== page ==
The Federal Trade Commission (FTC) is responsible for enforcing the FCRA. It is also important to know state and local laws pertaining to background checks. To find local information, you can check with an employment law attorney or use resources provided to members of the Society of Human Resource Managers (SHRM).

For additional information on SHRM and student membership, you can contact SHRM directly via the website.

American Public University has a student chapter of SHRM and can be reached via email.

For more information on background checks and to dispel some common myths about background checks, please watch the following video:

Open file: Transcript

Watch the following video for information from the employee or applicant perspective and rights related to background checks:

Open file: Transcript

Recordkeeping and Maintenance

Once you no longer need the information obtained from a background check, you will need to follow the timelines and disposal methods required by both the EEOC and FTC. Typically, an employer will need to keep the information on file for 1-2 years depending on the situation.

Once the leadership of the organization determines what categories need to be checked and for what positions they need to be checked, an HR policy needs to drafted, executed, and communicated to the hiring leaders in the organization and all other personnel involved in the process. There is no doubt that effective communication is important in every area of business. This includes communicating policy and policy changes to the hiring leaders.

Communicating Policy

In previous lessons, we learned the importance of communicating before a policy change, during a policy change, and after a policy change. We learned the importance of having an implementation plan and a communication plan. Those lessons and what we learned is applicable to the lesson as well.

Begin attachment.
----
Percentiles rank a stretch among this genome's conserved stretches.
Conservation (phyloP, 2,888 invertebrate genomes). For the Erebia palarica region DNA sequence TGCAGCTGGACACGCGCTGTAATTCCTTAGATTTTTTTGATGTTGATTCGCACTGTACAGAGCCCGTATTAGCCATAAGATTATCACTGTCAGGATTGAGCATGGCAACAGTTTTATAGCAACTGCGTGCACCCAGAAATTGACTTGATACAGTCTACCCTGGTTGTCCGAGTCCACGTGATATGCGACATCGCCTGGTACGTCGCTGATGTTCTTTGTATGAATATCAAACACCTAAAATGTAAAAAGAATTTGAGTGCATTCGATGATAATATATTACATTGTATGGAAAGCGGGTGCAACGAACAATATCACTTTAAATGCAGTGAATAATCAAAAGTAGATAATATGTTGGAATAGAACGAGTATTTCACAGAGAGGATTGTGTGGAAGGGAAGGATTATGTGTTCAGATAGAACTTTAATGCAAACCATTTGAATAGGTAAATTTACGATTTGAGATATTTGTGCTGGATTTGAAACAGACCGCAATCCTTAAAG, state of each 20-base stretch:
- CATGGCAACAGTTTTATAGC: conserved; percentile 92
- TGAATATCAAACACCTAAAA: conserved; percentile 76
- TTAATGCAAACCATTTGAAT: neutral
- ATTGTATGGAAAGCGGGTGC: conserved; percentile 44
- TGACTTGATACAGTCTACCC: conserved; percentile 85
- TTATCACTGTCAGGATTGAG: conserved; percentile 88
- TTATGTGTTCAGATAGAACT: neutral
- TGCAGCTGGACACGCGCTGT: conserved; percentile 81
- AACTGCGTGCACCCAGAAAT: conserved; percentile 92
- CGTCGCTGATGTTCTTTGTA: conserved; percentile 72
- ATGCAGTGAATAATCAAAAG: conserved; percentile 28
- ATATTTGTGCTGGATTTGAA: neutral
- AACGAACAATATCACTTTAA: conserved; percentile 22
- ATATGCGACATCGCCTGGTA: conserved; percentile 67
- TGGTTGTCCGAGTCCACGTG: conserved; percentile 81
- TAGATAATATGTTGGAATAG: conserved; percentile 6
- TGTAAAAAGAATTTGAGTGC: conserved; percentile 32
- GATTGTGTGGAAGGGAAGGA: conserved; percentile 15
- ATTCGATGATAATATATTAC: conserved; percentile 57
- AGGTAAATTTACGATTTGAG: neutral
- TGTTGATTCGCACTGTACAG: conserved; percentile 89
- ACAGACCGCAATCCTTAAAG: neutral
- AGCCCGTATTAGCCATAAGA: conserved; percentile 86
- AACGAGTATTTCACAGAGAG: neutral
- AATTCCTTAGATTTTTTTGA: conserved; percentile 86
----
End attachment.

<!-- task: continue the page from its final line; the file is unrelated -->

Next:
HR professionals should meet with hiring managers before they start reviewing resumes and conducting interviews. Hiring managers should have training in interview techniques, legal and illegal questions, note-taking, and decision making. Hiring managers should have training on the ethics and legalities of the hiring process. In this lesson, we explored background checks and one of those sub-areas had to do with social media. Do your hiring managers know the laws related to checking the Facebook page of an applicant before deciding if they want to conduct an interview?

In the world of real estate, there is a saying if you want to be successful in buying and selling; location, location, location. In the world of business, the slogan should be communication, communication, communication. We can never underestimate the importance of communication. Communication is the compass we can use to help us reach the strategic goals of the organization. Please watch this short video illustrating this thought.

Open file: Transcript


Human Resource professionals are expected to know the laws, regulations, and intricacies of the HR policies in the organization. Communicating important policy information to the leaders and decision-makers of the organization is extremely important. So too is communicating HR policy to new and current employees. Just having an employee handbook or manuals and procedures in place is not enough. When it comes to HR policy and procedures, HR professionals need to be proactive in communicating information. When an HR professional is reactive, then they are continually on the defensive, and not on the offensive leading, mentoring, advising, and coaching.


The State of Recruiting and Background Screening in 2015. (n.d.). Retrieved September 08, 2017, from

Credit Checks Are Legitimate Screening Tool. (2017, May 19). Retrieved September 08, 2017, from

EEOC Home Page. (n.d.). Retrieved September 08, 2017, from

EEOC Home Page. (n.d.). Retrieved September 08, 2017, from

The 2014 Social Recruiting Survey Results. (2017, July 24). Retrieved September 08, 2017, from